Chalk up another booming flight of the privately backed SpaceShipOne, the piloted rocket plane designed to soar to the edge of space and glide to a runway landing.
With pilot Mike Melvill at the controls — following release from the White Knight turbojet-powered launch aircraft high above California's Mojave Desert — SpaceShipOne punched through the sky Thursday boosted by a hybrid propellant rocket motor.
Scaled Composites of Mojave, Calif., is the builder of SpaceShipOne, an effort led by aviation innovator Burt Rutan. The financial backer of the project is Microsoft co-founder Paul Allen. (MSNBC is a Microsoft-NBC joint venture.)
In a post-flight statement from the company, the SpaceShipOne team reported that their space plane flew to 212,000 feet altitude, almost 41 miles. NASA awards astronaut status to anyone who flies above 50 miles in altitude.
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"This flight marks an additional milestone for Paul G. Allen, Burt Rutan and the innovative aerospace design team in their ongoing efforts to complete the first non-government manned space flight. The test is part of Scaled Composites' Tier One program, funded by Allen, Microsoft co-founder and CEO of Vulcan Inc.," according to the statement.
Thursday's flight builds upon a progression of 13 shakeout tests, mostly unpowered drop glides along with two engine-thrusting runs. The White Knight took off with SpaceShipOne at around 10:30 a.m. ET with the rocket plane landing an the ground a little after noon.
"The SpaceShipOne team will announce the results of this test flight once it has completed an analysis of the data," explained the Scaled Composites release, adding: "The future's looking up ... way up!"
SpaceShipOne's first powered mission took place last Dec. 17, with the hybrid motor firing for 15 seconds. A second powered flight occurred on April 8. In that trek, the motor burned for 40 seconds. A major contractor for the hybrid motor used in the rocket plane is SpaceDev of Poway, Calif.
Routine recording of multiple video streams on board White Knight and on SpaceShipOne are expected to help in pilot and engineering evaluation of the flight.
Ecliptic Enterprises Corp. of Pasadena, Calif., provides the critical camera gear. They are also supplier of the RocketCam line of onboard video systems used on rockets, spacecraft and other remote platforms.
The step-by-step SpaceShipOne missions are keyed to winning the Ansari X Prize, a $10 million purse offered by the X Prize Foundation of St. Louis. For the cash prize, however, the clock is running: The $10 million purse expires Jan. 1, 2005.
The Ansari X Prize money is to be awarded to the first company or organization to launch a vehicle capable of carrying three people to a height of 62.5 miles (100 kilometers), then return safely to Earth, and repeat the flight with the same vehicle within two weeks.
Twenty-seven teams from around the globe are vying for the Ansari X Prize contest. The competition is modeled on the $25,000 Orteig Prize — won by Charles Lindbergh after winging his Spirit of St. Louis airplane solo from New York to Paris in 1927.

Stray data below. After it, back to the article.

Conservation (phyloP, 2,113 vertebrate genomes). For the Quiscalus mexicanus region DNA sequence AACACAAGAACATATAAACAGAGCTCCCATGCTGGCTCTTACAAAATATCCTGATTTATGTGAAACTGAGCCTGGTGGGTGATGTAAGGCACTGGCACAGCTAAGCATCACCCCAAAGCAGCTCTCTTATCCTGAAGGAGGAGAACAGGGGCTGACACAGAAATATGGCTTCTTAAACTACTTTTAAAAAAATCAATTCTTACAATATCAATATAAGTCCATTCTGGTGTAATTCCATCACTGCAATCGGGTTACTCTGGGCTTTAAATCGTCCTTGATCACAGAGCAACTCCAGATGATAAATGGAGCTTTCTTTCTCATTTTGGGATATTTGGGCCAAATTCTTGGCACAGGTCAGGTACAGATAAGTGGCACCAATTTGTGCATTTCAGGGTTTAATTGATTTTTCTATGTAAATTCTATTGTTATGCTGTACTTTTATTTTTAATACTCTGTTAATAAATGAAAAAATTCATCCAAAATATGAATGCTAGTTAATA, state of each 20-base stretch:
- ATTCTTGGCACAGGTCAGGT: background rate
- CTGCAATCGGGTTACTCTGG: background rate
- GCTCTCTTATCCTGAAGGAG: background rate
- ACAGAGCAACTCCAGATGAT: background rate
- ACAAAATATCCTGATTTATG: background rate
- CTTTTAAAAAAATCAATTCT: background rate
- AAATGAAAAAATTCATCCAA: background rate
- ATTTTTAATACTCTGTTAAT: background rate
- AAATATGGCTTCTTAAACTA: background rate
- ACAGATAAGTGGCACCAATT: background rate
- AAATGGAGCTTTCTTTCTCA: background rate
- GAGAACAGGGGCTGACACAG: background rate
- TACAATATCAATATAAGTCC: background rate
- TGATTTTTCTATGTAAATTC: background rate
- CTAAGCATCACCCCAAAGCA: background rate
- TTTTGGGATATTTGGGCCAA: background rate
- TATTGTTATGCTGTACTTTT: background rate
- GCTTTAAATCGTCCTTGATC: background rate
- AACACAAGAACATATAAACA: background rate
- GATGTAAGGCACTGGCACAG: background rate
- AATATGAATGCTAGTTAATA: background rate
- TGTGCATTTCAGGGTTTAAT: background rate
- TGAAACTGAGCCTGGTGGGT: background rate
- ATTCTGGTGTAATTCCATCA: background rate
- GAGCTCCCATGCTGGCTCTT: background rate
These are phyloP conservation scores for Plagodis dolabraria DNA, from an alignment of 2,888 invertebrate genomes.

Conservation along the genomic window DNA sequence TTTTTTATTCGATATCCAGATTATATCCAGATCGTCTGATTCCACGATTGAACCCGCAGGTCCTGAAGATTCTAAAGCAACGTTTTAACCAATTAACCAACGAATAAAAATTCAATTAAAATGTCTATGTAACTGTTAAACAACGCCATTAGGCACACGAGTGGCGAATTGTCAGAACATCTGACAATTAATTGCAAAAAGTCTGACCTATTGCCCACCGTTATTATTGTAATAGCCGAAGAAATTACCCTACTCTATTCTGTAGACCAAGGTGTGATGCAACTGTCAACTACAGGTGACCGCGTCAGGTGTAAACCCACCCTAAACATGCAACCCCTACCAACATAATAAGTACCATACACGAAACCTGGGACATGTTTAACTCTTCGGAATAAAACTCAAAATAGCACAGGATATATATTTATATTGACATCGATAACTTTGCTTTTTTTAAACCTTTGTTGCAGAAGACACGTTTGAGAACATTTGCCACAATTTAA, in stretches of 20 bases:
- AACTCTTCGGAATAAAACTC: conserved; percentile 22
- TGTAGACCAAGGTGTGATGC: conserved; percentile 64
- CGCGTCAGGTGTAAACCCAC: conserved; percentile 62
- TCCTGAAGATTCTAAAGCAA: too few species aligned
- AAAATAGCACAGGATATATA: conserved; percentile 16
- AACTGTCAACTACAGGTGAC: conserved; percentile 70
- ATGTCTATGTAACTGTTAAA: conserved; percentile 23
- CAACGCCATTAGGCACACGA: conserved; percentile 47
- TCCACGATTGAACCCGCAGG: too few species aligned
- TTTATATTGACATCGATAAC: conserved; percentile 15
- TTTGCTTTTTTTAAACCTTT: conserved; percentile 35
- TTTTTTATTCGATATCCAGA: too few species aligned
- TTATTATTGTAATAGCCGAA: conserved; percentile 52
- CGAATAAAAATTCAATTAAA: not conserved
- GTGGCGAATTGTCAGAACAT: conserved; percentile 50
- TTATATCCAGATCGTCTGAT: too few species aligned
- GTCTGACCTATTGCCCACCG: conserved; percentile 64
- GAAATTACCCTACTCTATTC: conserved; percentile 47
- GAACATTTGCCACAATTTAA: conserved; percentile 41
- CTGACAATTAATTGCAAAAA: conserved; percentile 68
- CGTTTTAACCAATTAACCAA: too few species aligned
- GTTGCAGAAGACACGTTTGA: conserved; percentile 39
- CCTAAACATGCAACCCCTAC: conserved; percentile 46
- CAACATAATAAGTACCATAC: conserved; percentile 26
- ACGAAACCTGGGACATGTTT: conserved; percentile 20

On April 1, the U.S. Department of Transportation announced that the Federal Aviation Administration had issued Scaled Composites the world's first license for a suborbital manned rocket flight.
The license came via the FAA's Office of Commercial Space Transportation. This federal paperwork gave Scaled Composites the go-ahead to fly a string of suborbital flights for a one-year period — the first license to authorize piloted flight on a suborbital trajectory.
XCOR Aerospace, also of Mojave, announced in April it had received a license for reusable launch vehicle missions from the Office of Commercial Space Transportation. That license is the first for a reusable launch vehicle that is launched and recovered from the ground. Additionally, XCOR is now authorized to test RLV technologies prior to suborbital passenger travel. The company is not in the competition for the Ansari X Prize.
XCOR's launch license is for a technology test vehicle. The license does not yet cover passenger operations. It does, however, permit revenue-generating payload flights after initial tests are completed. "A significant feature of the license is that it allows the pilot to do an incremental series of flight tests — without preplanning each trajectory," XCOR's government liaison, Randall Clague, said in a press statement.
Given all the rocket plane activity at the Mojave Airport, steps have been taken to have the facility certified as a spaceport.
Stuart Witt, general manager of the Mojave Airport, envisions the site busily handling the horizontal launchings and landings of reusable spacecraft.
Witt said the FAA's Office of Commercial Space Transportation is reviewing an application to license Mojave Airport as an inland spaceport. In fact, the airport is already a natural center for research and development and certification programs, such as the rocket plane work of Scaled Composites and XCOR Aerospace.
Many see Mojave Airport as a magical nexus for safe, smooth coordination of general aviation activity and private aerospace development.
Mojave Airport, also tagged the nation's Civilian Flight Test Center, is situated away from major metropolitan areas, while being located near the Edwards and China Lake military test ranges.
"Certainly Mojave is a premier location due to its proximity to the Edwards Air Force Base restricted areas," Burt Rutan told Space.com.
Adds Aleta Jackson, an XCOR Aerospace executive: "We look forward to flying our licensed spacecraft from the Mojave Spaceport." The town of Mojave — as well as Kern County — plan to help support the spaceport, such as designating land use that is compatible with an active spaceport, she said.
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